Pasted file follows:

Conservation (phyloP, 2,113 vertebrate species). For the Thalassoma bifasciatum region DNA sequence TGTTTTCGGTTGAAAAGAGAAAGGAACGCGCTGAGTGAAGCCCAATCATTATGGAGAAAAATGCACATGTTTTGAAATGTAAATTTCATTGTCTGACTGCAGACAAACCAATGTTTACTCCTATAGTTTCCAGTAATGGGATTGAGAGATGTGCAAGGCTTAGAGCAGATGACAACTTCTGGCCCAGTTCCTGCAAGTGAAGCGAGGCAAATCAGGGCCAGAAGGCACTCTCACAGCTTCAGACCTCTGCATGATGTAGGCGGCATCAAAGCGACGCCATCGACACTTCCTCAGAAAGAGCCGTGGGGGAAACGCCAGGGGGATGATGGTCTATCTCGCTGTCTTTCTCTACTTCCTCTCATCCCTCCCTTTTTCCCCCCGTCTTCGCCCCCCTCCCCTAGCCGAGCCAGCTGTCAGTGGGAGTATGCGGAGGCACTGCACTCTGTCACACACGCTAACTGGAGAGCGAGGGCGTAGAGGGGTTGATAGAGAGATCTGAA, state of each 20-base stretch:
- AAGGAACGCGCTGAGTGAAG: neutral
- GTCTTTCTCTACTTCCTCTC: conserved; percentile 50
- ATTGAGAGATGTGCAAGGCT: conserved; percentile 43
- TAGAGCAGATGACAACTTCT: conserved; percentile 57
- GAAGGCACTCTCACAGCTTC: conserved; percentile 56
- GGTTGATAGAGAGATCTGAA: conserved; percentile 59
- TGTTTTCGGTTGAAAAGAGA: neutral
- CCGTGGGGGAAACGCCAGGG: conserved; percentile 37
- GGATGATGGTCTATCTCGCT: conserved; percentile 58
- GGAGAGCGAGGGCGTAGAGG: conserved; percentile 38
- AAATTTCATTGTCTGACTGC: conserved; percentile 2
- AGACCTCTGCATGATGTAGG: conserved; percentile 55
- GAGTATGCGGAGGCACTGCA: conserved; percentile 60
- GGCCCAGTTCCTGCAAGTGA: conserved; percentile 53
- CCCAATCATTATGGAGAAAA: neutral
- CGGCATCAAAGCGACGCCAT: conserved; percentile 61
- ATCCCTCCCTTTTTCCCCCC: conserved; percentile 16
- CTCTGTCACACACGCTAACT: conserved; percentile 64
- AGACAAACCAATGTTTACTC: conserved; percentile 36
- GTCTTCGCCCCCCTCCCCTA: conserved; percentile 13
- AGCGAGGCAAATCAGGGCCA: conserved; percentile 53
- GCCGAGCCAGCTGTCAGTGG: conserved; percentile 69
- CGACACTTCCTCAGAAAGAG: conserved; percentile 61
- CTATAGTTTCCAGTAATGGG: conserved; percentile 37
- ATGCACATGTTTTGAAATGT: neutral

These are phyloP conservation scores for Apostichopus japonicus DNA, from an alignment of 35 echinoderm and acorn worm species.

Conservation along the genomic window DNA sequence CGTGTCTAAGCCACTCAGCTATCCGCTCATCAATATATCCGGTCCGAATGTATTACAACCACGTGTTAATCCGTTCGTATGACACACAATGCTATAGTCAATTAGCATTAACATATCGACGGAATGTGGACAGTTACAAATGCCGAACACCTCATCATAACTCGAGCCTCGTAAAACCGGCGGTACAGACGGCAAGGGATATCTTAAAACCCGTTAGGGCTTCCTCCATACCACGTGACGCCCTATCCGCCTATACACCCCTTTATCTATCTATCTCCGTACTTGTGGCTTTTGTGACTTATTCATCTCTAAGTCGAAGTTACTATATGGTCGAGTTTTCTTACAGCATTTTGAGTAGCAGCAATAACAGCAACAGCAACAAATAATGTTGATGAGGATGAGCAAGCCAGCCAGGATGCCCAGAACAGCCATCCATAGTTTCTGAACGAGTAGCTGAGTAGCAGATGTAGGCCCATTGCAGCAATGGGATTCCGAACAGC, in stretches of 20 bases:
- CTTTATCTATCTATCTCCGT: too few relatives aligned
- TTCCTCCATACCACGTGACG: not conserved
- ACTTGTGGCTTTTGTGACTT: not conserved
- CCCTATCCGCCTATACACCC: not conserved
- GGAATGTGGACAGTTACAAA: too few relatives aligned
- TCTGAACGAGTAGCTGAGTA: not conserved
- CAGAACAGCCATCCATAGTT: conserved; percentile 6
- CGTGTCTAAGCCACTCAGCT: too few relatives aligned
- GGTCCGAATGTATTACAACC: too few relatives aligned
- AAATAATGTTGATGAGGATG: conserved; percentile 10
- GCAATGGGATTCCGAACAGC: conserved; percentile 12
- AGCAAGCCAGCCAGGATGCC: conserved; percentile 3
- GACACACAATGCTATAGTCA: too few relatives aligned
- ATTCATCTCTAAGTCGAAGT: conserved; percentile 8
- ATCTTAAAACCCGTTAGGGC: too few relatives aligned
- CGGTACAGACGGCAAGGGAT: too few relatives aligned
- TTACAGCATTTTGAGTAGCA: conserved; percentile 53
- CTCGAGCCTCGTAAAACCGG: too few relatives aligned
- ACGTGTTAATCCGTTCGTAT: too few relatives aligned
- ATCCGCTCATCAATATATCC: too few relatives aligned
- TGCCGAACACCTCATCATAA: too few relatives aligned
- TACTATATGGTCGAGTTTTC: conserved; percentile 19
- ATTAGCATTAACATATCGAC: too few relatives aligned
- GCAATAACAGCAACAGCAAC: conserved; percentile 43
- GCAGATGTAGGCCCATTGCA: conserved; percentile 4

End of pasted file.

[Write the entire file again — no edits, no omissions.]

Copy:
Conservation (phyloP, 2,113 vertebrate species). For the Thalassoma bifasciatum region DNA sequence TGTTTTCGGTTGAAAAGAGAAAGGAACGCGCTGAGTGAAGCCCAATCATTATGGAGAAAAATGCACATGTTTTGAAATGTAAATTTCATTGTCTGACTGCAGACAAACCAATGTTTACTCCTATAGTTTCCAGTAATGGGATTGAGAGATGTGCAAGGCTTAGAGCAGATGACAACTTCTGGCCCAGTTCCTGCAAGTGAAGCGAGGCAAATCAGGGCCAGAAGGCACTCTCACAGCTTCAGACCTCTGCATGATGTAGGCGGCATCAAAGCGACGCCATCGACACTTCCTCAGAAAGAGCCGTGGGGGAAACGCCAGGGGGATGATGGTCTATCTCGCTGTCTTTCTCTACTTCCTCTCATCCCTCCCTTTTTCCCCCCGTCTTCGCCCCCCTCCCCTAGCCGAGCCAGCTGTCAGTGGGAGTATGCGGAGGCACTGCACTCTGTCACACACGCTAACTGGAGAGCGAGGGCGTAGAGGGGTTGATAGAGAGATCTGAA, state of each 20-base stretch:
- AAGGAACGCGCTGAGTGAAG: neutral
- GTCTTTCTCTACTTCCTCTC: conserved; percentile 50
- ATTGAGAGATGTGCAAGGCT: conserved; percentile 43
- TAGAGCAGATGACAACTTCT: conserved; percentile 57
- GAAGGCACTCTCACAGCTTC: conserved; percentile 56
- GGTTGATAGAGAGATCTGAA: conserved; percentile 59
- TGTTTTCGGTTGAAAAGAGA: neutral
- CCGTGGGGGAAACGCCAGGG: conserved; percentile 37
- GGATGATGGTCTATCTCGCT: conserved; percentile 58
- GGAGAGCGAGGGCGTAGAGG: conserved; percentile 38
- AAATTTCATTGTCTGACTGC: conserved; percentile 2
- AGACCTCTGCATGATGTAGG: conserved; percentile 55
- GAGTATGCGGAGGCACTGCA: conserved; percentile 60
- GGCCCAGTTCCTGCAAGTGA: conserved; percentile 53
- CCCAATCATTATGGAGAAAA: neutral
- CGGCATCAAAGCGACGCCAT: conserved; percentile 61
- ATCCCTCCCTTTTTCCCCCC: conserved; percentile 16
- CTCTGTCACACACGCTAACT: conserved; percentile 64
- AGACAAACCAATGTTTACTC: conserved; percentile 36
- GTCTTCGCCCCCCTCCCCTA: conserved; percentile 13
- AGCGAGGCAAATCAGGGCCA: conserved; percentile 53
- GCCGAGCCAGCTGTCAGTGG: conserved; percentile 69
- CGACACTTCCTCAGAAAGAG: conserved; percentile 61
- CTATAGTTTCCAGTAATGGG: conserved; percentile 37
- ATGCACATGTTTTGAAATGT: neutral

These are phyloP conservation scores for Apostichopus japonicus DNA, from an alignment of 35 echinoderm and acorn worm species.

Conservation along the genomic window DNA sequence CGTGTCTAAGCCACTCAGCTATCCGCTCATCAATATATCCGGTCCGAATGTATTACAACCACGTGTTAATCCGTTCGTATGACACACAATGCTATAGTCAATTAGCATTAACATATCGACGGAATGTGGACAGTTACAAATGCCGAACACCTCATCATAACTCGAGCCTCGTAAAACCGGCGGTACAGACGGCAAGGGATATCTTAAAACCCGTTAGGGCTTCCTCCATACCACGTGACGCCCTATCCGCCTATACACCCCTTTATCTATCTATCTCCGTACTTGTGGCTTTTGTGACTTATTCATCTCTAAGTCGAAGTTACTATATGGTCGAGTTTTCTTACAGCATTTTGAGTAGCAGCAATAACAGCAACAGCAACAAATAATGTTGATGAGGATGAGCAAGCCAGCCAGGATGCCCAGAACAGCCATCCATAGTTTCTGAACGAGTAGCTGAGTAGCAGATGTAGGCCCATTGCAGCAATGGGATTCCGAACAGC, in stretches of 20 bases:
- CTTTATCTATCTATCTCCGT: too few relatives aligned
- TTCCTCCATACCACGTGACG: not conserved
- ACTTGTGGCTTTTGTGACTT: not conserved
- CCCTATCCGCCTATACACCC: not conserved
- GGAATGTGGACAGTTACAAA: too few relatives aligned
- TCTGAACGAGTAGCTGAGTA: not conserved
- CAGAACAGCCATCCATAGTT: conserved; percentile 6
- CGTGTCTAAGCCACTCAGCT: too few relatives aligned
- GGTCCGAATGTATTACAACC: too few relatives aligned
- AAATAATGTTGATGAGGATG: conserved; percentile 10
- GCAATGGGATTCCGAACAGC: conserved; percentile 12
- AGCAAGCCAGCCAGGATGCC: conserved; percentile 3
- GACACACAATGCTATAGTCA: too few relatives aligned
- ATTCATCTCTAAGTCGAAGT: conserved; percentile 8
- ATCTTAAAACCCGTTAGGGC: too few relatives aligned
- CGGTACAGACGGCAAGGGAT: too few relatives aligned
- TTACAGCATTTTGAGTAGCA: conserved; percentile 53
- CTCGAGCCTCGTAAAACCGG: too few relatives aligned
- ACGTGTTAATCCGTTCGTAT: too few relatives aligned
- ATCCGCTCATCAATATATCC: too few relatives aligned
- TGCCGAACACCTCATCATAA: too few relatives aligned
- TACTATATGGTCGAGTTTTC: conserved; percentile 19
- ATTAGCATTAACATATCGAC: too few relatives aligned
- GCAATAACAGCAACAGCAAC: conserved; percentile 43
- GCAGATGTAGGCCCATTGCA: conserved; percentile 4